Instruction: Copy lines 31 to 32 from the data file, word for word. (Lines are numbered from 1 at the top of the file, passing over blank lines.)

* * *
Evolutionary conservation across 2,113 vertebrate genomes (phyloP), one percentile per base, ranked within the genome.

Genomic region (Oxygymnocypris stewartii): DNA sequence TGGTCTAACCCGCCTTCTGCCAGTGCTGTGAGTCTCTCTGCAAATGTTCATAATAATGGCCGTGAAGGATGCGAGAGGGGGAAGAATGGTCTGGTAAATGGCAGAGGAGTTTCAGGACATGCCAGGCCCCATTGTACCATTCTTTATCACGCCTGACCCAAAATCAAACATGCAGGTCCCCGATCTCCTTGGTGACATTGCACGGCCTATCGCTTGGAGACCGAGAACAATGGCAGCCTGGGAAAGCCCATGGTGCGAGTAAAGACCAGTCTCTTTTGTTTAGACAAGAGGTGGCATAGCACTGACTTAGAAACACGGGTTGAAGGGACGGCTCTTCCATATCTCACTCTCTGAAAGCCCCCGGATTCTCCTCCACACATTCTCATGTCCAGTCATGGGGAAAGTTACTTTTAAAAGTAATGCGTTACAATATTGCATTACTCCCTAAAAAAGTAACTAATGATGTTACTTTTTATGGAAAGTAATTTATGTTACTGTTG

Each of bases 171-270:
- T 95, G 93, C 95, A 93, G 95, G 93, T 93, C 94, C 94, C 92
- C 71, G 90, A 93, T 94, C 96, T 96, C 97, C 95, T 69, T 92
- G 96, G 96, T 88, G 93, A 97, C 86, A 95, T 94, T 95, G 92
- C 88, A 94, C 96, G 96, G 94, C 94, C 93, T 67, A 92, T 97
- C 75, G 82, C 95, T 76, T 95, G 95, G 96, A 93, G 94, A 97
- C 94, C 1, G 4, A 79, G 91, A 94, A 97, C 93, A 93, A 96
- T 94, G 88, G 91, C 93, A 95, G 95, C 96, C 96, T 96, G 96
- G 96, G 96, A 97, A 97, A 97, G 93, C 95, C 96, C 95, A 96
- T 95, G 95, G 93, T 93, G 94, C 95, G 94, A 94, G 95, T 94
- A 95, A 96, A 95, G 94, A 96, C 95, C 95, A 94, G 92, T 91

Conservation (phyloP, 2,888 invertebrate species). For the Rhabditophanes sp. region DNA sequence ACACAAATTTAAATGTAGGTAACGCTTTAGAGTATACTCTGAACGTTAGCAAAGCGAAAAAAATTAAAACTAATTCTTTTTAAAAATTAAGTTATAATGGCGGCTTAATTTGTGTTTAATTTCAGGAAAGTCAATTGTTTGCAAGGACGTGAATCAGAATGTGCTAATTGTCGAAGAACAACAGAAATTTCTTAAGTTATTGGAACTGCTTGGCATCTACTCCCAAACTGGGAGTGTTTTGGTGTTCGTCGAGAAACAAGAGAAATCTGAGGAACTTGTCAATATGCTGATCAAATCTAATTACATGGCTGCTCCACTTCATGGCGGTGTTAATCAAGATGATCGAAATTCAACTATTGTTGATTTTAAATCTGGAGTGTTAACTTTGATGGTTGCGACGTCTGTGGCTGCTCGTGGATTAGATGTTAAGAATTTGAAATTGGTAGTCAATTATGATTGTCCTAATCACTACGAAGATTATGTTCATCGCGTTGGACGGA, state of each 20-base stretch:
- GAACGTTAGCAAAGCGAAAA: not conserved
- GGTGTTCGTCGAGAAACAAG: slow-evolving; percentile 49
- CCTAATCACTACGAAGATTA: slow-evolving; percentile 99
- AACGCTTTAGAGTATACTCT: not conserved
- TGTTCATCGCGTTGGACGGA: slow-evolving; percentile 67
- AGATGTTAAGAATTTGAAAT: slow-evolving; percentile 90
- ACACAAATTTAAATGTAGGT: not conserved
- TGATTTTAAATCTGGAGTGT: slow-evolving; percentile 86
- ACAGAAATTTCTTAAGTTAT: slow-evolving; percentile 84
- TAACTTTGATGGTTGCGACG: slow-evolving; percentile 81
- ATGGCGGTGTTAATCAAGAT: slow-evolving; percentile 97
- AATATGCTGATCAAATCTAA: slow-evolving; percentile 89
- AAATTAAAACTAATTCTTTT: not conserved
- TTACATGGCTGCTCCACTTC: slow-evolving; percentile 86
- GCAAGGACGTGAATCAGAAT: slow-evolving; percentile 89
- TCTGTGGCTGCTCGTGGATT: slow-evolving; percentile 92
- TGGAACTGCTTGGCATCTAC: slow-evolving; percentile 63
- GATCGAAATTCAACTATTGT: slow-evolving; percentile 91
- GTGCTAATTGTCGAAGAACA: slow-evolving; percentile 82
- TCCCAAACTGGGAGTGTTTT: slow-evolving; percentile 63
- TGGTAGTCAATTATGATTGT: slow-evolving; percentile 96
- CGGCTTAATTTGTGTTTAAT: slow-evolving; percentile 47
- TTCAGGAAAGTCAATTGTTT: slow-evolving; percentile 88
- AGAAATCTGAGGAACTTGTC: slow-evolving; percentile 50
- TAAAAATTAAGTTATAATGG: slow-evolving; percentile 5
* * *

- TGGAACTGCTTGGCATCTAC: slow-evolving; percentile 63
- GATCGAAATTCAACTATTGT: slow-evolving; percentile 91